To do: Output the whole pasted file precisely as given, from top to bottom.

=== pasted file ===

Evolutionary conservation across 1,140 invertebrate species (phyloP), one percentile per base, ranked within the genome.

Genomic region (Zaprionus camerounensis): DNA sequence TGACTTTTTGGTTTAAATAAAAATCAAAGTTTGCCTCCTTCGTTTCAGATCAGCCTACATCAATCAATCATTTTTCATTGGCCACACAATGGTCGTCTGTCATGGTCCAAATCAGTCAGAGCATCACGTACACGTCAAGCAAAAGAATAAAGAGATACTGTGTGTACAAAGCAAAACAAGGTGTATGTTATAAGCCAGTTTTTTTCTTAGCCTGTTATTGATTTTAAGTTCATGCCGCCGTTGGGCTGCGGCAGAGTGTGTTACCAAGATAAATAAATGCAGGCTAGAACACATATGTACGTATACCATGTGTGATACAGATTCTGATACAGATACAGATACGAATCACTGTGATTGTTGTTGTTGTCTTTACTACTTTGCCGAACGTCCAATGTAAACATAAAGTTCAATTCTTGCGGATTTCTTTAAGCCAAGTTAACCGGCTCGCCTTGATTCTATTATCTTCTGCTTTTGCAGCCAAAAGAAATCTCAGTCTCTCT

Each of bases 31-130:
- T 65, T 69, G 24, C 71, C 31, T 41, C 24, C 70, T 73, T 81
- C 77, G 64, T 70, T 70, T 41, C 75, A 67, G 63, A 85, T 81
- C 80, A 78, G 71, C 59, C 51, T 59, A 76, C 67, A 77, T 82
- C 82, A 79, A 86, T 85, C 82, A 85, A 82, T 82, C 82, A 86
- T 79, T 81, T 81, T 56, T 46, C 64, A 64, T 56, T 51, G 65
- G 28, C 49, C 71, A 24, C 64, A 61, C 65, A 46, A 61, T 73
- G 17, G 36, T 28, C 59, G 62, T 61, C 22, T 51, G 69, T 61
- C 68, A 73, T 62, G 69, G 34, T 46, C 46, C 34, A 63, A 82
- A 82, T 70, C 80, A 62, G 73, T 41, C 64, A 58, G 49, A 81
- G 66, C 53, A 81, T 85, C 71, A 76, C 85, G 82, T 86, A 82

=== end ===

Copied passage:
Evolutionary conservation across 1,140 invertebrate species (phyloP), one percentile per base, ranked within the genome.

Genomic region (Zaprionus camerounensis): DNA sequence TGACTTTTTGGTTTAAATAAAAATCAAAGTTTGCCTCCTTCGTTTCAGATCAGCCTACATCAATCAATCATTTTTCATTGGCCACACAATGGTCGTCTGTCATGGTCCAAATCAGTCAGAGCATCACGTACACGTCAAGCAAAAGAATAAAGAGATACTGTGTGTACAAAGCAAAACAAGGTGTATGTTATAAGCCAGTTTTTTTCTTAGCCTGTTATTGATTTTAAGTTCATGCCGCCGTTGGGCTGCGGCAGAGTGTGTTACCAAGATAAATAAATGCAGGCTAGAACACATATGTACGTATACCATGTGTGATACAGATTCTGATACAGATACAGATACGAATCACTGTGATTGTTGTTGTTGTCTTTACTACTTTGCCGAACGTCCAATGTAAACATAAAGTTCAATTCTTGCGGATTTCTTTAAGCCAAGTTAACCGGCTCGCCTTGATTCTATTATCTTCTGCTTTTGCAGCCAAAAGAAATCTCAGTCTCTCT

Each of bases 31-130:
- T 65, T 69, G 24, C 71, C 31, T 41, C 24, C 70, T 73, T 81
- C 77, G 64, T 70, T 70, T 41, C 75, A 67, G 63, A 85, T 81
- C 80, A 78, G 71, C 59, C 51, T 59, A 76, C 67, A 77, T 82
- C 82, A 79, A 86, T 85, C 82, A 85, A 82, T 82, C 82, A 86
- T 79, T 81, T 81, T 56, T 46, C 64, A 64, T 56, T 51, G 65
- G 28, C 49, C 71, A 24, C 64, A 61, C 65, A 46, A 61, T 73
- G 17, G 36, T 28, C 59, G 62, T 61, C 22, T 51, G 69, T 61
- C 68, A 73, T 62, G 69, G 34, T 46, C 46, C 34, A 63, A 82
- A 82, T 70, C 80, A 62, G 73, T 41, C 64, A 58, G 49, A 81
- G 66, C 53, A 81, T 85, C 71, A 76, C 85, G 82, T 86, A 82